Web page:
• Using old PVC pipes for bird toys filled with scraps of paper or old fabric,
  • Old dresser drawers can be turned into comfy pet beds for smaller animals,
  • Old, clean tires can be given to dogs (under supervision) who are tough chewers,
  • Empty water bottles make a great chew toy for dogs before they get recycled,
  • Old t shirts, denim, or kitchen towels can be cut up and braided together as a rope toy,
  • Tying shoe laces to sticks and attaching a piece of fabric or a spare feather to the end makes for an easy and fun toy for your cat,
  • Filling old bottles with treats and poke a few holes to make a puzzle toy for small pets,
  • Using a large old plastic tote to create an outside cat shelter for local strays.

Let us know how you help decrease your environmental footprint and repurpose old household items into toys!

Looking to automate your life and never miss a delivery of your pets prescription food or medicine? Check out our online store to see what products are available for us to ship straight to your home!

Happy Holidays from all of us at Broadway!

We are overjoyed to be celebrating another holiday season this year, and are especially grateful to have clients and patients who make our jobs so special. With that being said, we are here to educate on some of the top concerns and dangers of the holidays, and how to prevent making an emergency trip to see us!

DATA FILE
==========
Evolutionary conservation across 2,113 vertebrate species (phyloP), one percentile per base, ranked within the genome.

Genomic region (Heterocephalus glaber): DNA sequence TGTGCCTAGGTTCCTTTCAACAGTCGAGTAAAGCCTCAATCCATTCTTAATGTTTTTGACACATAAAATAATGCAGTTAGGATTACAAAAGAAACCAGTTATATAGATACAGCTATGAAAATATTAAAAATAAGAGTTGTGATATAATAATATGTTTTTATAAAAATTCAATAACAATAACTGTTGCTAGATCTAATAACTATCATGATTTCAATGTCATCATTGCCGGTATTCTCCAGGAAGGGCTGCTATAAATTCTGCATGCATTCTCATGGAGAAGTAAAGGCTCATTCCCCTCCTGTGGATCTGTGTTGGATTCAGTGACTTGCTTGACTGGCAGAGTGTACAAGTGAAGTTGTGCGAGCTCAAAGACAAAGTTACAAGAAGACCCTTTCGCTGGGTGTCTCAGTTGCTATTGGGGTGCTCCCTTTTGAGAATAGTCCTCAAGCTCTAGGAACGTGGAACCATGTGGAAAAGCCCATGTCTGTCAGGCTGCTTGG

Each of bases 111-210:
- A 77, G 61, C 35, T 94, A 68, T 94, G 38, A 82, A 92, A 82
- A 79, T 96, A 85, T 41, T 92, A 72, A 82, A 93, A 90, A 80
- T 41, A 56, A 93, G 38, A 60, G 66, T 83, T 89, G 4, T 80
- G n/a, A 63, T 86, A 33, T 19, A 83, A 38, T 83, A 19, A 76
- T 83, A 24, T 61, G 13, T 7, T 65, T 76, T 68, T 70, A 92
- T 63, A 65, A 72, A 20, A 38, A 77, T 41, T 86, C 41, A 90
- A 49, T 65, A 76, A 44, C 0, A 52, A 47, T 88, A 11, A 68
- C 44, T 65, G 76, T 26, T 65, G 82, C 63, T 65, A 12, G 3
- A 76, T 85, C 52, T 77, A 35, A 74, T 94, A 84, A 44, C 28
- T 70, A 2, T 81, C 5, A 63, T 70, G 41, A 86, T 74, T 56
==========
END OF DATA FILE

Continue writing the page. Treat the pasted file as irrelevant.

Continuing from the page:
Decorations and holiday snacks are festive and fun to have in the home, but can present some serious concerns for too-curious critters. Some things to take extra care to secure properly (or avoid altogether) include:

  • Glass ornaments on the christmas tree
  • Light cords or festive display equipment
  • Mistletoe
  • Chocolate and candies
  • Small children toys
  • Christmas lilies, poinsettia and cacti
  • Candles and open flames
  • Strong odors and essential oils (primarily dangerous for birds)

Refer to last month’s Newsletter for a list of holiday foods that can present as toxins to your pet as well! Pancreatitis and foreign ingestion are the top medical issues that we see around this time of year, and are both preventable illnesses.